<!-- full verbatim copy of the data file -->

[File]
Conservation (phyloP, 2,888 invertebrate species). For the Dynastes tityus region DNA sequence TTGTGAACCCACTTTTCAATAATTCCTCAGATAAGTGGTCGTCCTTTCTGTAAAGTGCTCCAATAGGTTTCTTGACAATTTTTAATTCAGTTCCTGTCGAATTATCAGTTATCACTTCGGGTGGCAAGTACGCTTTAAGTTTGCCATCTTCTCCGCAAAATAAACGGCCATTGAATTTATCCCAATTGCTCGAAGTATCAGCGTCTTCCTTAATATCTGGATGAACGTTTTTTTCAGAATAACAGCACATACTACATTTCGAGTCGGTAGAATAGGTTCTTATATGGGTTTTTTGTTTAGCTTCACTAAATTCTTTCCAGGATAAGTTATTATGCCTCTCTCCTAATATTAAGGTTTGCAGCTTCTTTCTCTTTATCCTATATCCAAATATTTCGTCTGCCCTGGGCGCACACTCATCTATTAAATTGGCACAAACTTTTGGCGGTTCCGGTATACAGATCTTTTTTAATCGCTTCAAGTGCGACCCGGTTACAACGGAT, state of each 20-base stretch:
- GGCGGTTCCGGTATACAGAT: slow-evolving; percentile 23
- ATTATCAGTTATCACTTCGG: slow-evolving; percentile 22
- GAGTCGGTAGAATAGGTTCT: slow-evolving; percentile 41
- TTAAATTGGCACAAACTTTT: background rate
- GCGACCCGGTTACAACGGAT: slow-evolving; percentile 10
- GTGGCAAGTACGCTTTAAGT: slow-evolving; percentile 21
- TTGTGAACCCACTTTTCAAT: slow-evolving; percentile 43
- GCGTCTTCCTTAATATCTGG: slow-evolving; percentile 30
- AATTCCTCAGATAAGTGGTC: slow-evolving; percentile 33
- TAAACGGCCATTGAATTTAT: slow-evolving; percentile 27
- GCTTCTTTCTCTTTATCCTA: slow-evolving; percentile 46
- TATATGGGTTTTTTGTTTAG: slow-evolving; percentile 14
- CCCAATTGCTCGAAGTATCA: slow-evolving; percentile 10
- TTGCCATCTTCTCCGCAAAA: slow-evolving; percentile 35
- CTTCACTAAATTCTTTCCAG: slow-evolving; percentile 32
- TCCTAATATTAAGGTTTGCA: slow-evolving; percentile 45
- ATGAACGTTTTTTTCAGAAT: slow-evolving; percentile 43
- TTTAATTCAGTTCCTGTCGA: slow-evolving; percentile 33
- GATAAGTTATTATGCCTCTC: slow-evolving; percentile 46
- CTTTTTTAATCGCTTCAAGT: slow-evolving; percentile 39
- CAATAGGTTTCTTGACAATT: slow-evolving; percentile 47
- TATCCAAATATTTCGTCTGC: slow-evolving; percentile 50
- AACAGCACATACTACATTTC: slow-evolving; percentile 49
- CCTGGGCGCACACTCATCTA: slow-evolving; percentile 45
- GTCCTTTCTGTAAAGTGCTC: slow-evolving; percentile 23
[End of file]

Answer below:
Conservation (phyloP, 2,888 invertebrate species). For the Dynastes tityus region DNA sequence TTGTGAACCCACTTTTCAATAATTCCTCAGATAAGTGGTCGTCCTTTCTGTAAAGTGCTCCAATAGGTTTCTTGACAATTTTTAATTCAGTTCCTGTCGAATTATCAGTTATCACTTCGGGTGGCAAGTACGCTTTAAGTTTGCCATCTTCTCCGCAAAATAAACGGCCATTGAATTTATCCCAATTGCTCGAAGTATCAGCGTCTTCCTTAATATCTGGATGAACGTTTTTTTCAGAATAACAGCACATACTACATTTCGAGTCGGTAGAATAGGTTCTTATATGGGTTTTTTGTTTAGCTTCACTAAATTCTTTCCAGGATAAGTTATTATGCCTCTCTCCTAATATTAAGGTTTGCAGCTTCTTTCTCTTTATCCTATATCCAAATATTTCGTCTGCCCTGGGCGCACACTCATCTATTAAATTGGCACAAACTTTTGGCGGTTCCGGTATACAGATCTTTTTTAATCGCTTCAAGTGCGACCCGGTTACAACGGAT, state of each 20-base stretch:
- GGCGGTTCCGGTATACAGAT: slow-evolving; percentile 23
- ATTATCAGTTATCACTTCGG: slow-evolving; percentile 22
- GAGTCGGTAGAATAGGTTCT: slow-evolving; percentile 41
- TTAAATTGGCACAAACTTTT: background rate
- GCGACCCGGTTACAACGGAT: slow-evolving; percentile 10
- GTGGCAAGTACGCTTTAAGT: slow-evolving; percentile 21
- TTGTGAACCCACTTTTCAAT: slow-evolving; percentile 43
- GCGTCTTCCTTAATATCTGG: slow-evolving; percentile 30
- AATTCCTCAGATAAGTGGTC: slow-evolving; percentile 33
- TAAACGGCCATTGAATTTAT: slow-evolving; percentile 27
- GCTTCTTTCTCTTTATCCTA: slow-evolving; percentile 46
- TATATGGGTTTTTTGTTTAG: slow-evolving; percentile 14
- CCCAATTGCTCGAAGTATCA: slow-evolving; percentile 10
- TTGCCATCTTCTCCGCAAAA: slow-evolving; percentile 35
- CTTCACTAAATTCTTTCCAG: slow-evolving; percentile 32
- TCCTAATATTAAGGTTTGCA: slow-evolving; percentile 45
- ATGAACGTTTTTTTCAGAAT: slow-evolving; percentile 43
- TTTAATTCAGTTCCTGTCGA: slow-evolving; percentile 33
- GATAAGTTATTATGCCTCTC: slow-evolving; percentile 46
- CTTTTTTAATCGCTTCAAGT: slow-evolving; percentile 39
- CAATAGGTTTCTTGACAATT: slow-evolving; percentile 47
- TATCCAAATATTTCGTCTGC: slow-evolving; percentile 50
- AACAGCACATACTACATTTC: slow-evolving; percentile 49
- CCTGGGCGCACACTCATCTA: slow-evolving; percentile 45
- GTCCTTTCTGTAAAGTGCTC: slow-evolving; percentile 23